Our campaign is far from over, and our resolve is strengthened from this experience. I’ve been inspired by the tenacity I’ve seen around me this week, the endurance in the face of adversity, and the willingness of decent people to put their bodies in the way of destruction in an act of defiance.

The next stop for the Arctic Sunrise will be to the edge of the Arctic sea ice to document its disappearance. There we will continue bearing witness to environmental injustices while mobilising the world to join with us.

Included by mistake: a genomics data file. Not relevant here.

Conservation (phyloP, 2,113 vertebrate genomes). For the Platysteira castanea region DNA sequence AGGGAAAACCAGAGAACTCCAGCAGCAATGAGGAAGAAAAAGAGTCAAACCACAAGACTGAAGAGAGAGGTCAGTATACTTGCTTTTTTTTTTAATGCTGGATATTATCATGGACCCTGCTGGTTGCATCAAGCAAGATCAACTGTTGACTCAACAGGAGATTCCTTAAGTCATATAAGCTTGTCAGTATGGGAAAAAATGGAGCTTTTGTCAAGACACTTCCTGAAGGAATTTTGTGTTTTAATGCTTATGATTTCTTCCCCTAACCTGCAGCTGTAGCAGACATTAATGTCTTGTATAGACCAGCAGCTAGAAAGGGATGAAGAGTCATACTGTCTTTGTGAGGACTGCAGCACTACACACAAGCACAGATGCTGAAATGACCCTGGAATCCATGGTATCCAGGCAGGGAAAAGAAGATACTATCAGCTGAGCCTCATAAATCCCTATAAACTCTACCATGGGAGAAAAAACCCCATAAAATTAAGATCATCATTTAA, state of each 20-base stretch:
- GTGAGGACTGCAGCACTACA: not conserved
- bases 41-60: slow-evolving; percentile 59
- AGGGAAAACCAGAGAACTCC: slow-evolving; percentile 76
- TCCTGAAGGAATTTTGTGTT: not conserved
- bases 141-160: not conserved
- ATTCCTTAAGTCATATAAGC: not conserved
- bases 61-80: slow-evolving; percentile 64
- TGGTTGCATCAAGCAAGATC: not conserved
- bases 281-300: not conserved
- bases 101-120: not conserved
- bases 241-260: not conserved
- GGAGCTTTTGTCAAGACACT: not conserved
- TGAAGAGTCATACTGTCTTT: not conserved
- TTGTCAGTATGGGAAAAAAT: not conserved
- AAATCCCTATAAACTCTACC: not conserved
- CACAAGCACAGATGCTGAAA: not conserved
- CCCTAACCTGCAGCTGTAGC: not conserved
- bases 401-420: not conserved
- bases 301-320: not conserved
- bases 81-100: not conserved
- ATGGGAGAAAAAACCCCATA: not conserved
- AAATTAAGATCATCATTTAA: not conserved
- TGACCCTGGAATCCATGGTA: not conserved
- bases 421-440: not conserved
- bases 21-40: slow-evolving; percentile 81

To date nearly 2,000,000 people have pledged to fight the Arctic fight with us, and we encourage millions more.

{Kumi Naidoo became Executive Director of Greenpeace International on November 16, 2009. Born in South Africa in 1965, Naidoo took part in the country’s liberation struggle from the age of 15. Police harassement forced him to flee to the UK in 1987. There, he earned a doctorate in political sociology from Oxford as a Rhodes scholar. After Nelson Mandela’s release from prison in 1990, Naidoo returned to South Africa where he worked to legalize the African National Congress and with groups such as Civicus: World Alliance for Citizen Participation, Global Call to Action Against Poverty and Association for Women’s Rights in Development.}